Thursday’s thuggery from the anti-Corbyn MP was inexcusable even if he was really outraged – which CHELLEY RYAN doubts
ON THURSDAY Ken Livingstone made some remarks during a BBC Radio London interview, which I am sure you’ve all read or heard by now.
The perspectives on his comments are as many and varied as the people who hold them, from those who are deeply offended, to those who are adamant he said nothing wrong.
Many in the latter category are honing in on the fact that some of what he said turned out to be factually correct.
Others agree, but make the case that his impromptu — and some would argue uncalled for — history lesson was sparse on detail and lacking in context.
But while many hang their heads in despair as yet another bad news story for Labour dominates the headlines, there are those with an anti-Labour agenda who can barely conceal their glee.
The fact that many in this camp are Labour MPs will sadly come as no surprise.
The MPs who are queuing up to give their despairing assessment of Labour’s “anti-semitism” problem are the often the same MPs who have been gunning for Jeremy Corbyn since he stood for leader.
No wonder people don’t trust their professions of concern.
That’s not to say there are not genuine instances of anti-semitism within the Labour Party, or that these should not be taken seriously.
It should be taken VERY seriously, and in every case that’s been reported, the appropriate action has been taken.
But that does not mean anti-Corbyn MPs should be left unchallenged if suspected of exaggerating the scale of the problem in order to cost votes, which is the understandable suspicion of many Labour members, as well as of two Jewish organisations, the Jewish Socialists’ Group and Facebook group Jews for Jeremy, which have both released statements on Labour’s alleged anti-semitism problem.
My own take on the Livingstone affair is quite simple.
If anyone, particularly anyone Jewish, was offended by Ken’s comments, I take that seriously, and am glad Jeremy acted swiftly to suspend him.
That doesn’t mean I now view Ken as an anti-semite. I don’t.
But Labour must take any allegations of racism seriously. I trust that a resulting investigation will look into the matter more fairly and thoroughly than the corporate news media, more fond of punchy headlines and soundbites than of hard facts.
But I don’t just want there to be an investigation into Ken’s conduct. I also want the Labour Party to conduct an investigation into John Mann’s response.
Having watched the video footage several times now, I find myself getting angrier and angrier.
What did Mann think he was doing, acting as a lone vigilante in that way? And not only that, why did he choose to attack Ken in front of the TV cameras?
For the answer to those questions you need to watch the video very closely.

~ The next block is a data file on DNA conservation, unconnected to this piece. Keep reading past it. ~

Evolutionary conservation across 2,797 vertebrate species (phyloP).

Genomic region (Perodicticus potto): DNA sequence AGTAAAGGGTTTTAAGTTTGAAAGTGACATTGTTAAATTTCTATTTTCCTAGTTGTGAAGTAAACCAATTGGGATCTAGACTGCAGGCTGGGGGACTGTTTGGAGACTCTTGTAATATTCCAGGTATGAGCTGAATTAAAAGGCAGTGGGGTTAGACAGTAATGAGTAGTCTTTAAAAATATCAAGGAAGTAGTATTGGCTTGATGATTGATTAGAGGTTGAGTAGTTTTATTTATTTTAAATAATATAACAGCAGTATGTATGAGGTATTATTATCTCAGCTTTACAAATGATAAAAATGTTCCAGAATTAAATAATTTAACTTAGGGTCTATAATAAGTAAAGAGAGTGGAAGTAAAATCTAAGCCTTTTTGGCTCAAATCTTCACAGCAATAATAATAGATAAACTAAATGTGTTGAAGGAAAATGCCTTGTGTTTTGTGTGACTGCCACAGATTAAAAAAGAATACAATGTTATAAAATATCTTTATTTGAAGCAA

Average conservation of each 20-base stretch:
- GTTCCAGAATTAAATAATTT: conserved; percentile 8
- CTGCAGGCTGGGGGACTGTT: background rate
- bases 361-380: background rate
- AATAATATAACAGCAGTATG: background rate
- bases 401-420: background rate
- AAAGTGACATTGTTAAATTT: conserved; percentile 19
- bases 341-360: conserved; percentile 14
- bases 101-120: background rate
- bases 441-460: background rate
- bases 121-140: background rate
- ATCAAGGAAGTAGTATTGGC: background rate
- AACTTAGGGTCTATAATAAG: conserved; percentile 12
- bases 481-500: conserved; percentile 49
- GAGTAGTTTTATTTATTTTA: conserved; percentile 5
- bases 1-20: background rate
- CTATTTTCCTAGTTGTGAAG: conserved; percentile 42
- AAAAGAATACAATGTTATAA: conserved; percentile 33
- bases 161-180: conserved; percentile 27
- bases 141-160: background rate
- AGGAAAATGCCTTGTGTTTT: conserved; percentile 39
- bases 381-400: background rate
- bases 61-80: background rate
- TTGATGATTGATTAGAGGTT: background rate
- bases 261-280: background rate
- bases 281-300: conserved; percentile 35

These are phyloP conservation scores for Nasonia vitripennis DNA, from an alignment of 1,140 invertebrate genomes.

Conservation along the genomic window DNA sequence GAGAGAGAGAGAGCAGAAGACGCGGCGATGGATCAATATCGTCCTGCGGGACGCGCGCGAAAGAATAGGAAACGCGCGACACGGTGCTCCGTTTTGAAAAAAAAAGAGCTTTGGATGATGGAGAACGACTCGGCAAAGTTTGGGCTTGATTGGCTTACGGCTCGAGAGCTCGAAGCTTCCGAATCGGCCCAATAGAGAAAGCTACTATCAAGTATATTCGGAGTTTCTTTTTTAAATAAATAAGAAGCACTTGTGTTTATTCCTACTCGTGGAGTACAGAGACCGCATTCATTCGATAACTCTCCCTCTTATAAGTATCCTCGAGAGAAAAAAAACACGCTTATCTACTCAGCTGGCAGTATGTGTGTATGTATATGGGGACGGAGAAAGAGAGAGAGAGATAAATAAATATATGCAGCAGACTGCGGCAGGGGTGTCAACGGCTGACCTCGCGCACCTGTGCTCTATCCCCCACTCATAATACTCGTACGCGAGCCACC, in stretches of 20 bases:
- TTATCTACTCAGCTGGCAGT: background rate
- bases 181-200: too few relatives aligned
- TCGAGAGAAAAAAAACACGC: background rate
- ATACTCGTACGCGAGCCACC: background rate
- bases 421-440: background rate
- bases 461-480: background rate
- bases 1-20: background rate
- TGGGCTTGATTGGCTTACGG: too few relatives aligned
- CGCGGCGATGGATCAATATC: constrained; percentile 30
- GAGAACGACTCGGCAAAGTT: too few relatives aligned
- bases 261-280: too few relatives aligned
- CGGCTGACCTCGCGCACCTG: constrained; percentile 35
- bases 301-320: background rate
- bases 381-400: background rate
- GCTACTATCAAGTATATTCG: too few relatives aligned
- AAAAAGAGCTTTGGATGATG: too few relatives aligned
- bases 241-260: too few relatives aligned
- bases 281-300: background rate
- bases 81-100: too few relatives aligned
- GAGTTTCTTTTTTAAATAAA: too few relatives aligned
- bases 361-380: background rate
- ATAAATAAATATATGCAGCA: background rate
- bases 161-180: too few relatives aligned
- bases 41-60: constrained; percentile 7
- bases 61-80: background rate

There is a split-second shot, on the stairs, when Mann looks into the camera lens.
What I see in that brief but telling moment is a man excited by the thought of his moment of fame.
He believes he will go down in history as the man who stood up to “racist, nazi-apologist” Ken Livingstone.
What he fails to see is how this scene might look to a large percentage of the ordinary voting public and, more importantly, those too young to vote.
What they might see is a middle-aged man chasing a much older man up some stairs, bellowing insults at the top of his voice, while the man he is shouting at tries to speak on the phone, and almost loses his footing due to the distraction.
If you, like me, have ever been the victim of aggressive bullying, this scene will probably have brought a familiar knot to your stomach. Sometimes, when things look and feel wrong, it’s because they are wrong.
Even if Mann was genuinely outraged by Ken’s remarks, he should have complained through the official channels, the way my 15-year-old daughter did when she was witness to racially motivated bullying of a Turkish friend at school.
Her friend did not want to report it, but my daughter, so disgusted by it, took it upon herself to tell the headteacher.
What she didn’t do was follow the bully all the way up the school corridor aggressively screaming “racist” into her face. And believe me, it wasn’t because she wasn’t angry. She was furious.
But despite this anger, she conducted herself with more decorum than a 53-year-old Labour MP, who knew full well that the TV cameras were trained upon him.
Many of the MPs who are clapping Mann on the back for his tirade are sending the message to my daughter, and other young people, that it’s not only perfectly acceptable to shout abuse and harass anyone we profoundly disagree with, it’s actually commendable.
Is that really the message they want to send to young people? Isn’t it better to commend them for keeping control, despite angry feelings, which is not the same as condoning racism or any other form of poor behaviour.
At the end of the day, Mann’s behaviour was inexcusable even if he was genuinely outraged.
Many believe, and I am inclined to think this way myself, that Mann was hamming it up for the cameras to inflict maximum damage on a Corbyn-led Labour Party.
But in many ways getting drawn into a discussion over how angry he really was distracts from the ugly truth of the matter, which is that Mann’s aggressive behaviour toward Ken was nothing short of bullying.
It was ugly, loud, intimidating and scary. If I had been in Ken’s shoes, I would have felt genuinely anxious.
There is no excuse for it. None whatsoever.
And a ticking off from the whip’s office is an inadequate response.
I’m not alone in these feelings. Thousands of people have signed a petition calling on Mann to be disciplined for his conduct.
If Ken had been a woman — Naz Shah for instance — would Mann’s allies have been quite so vocal in their support of his loud, bellowing aggression?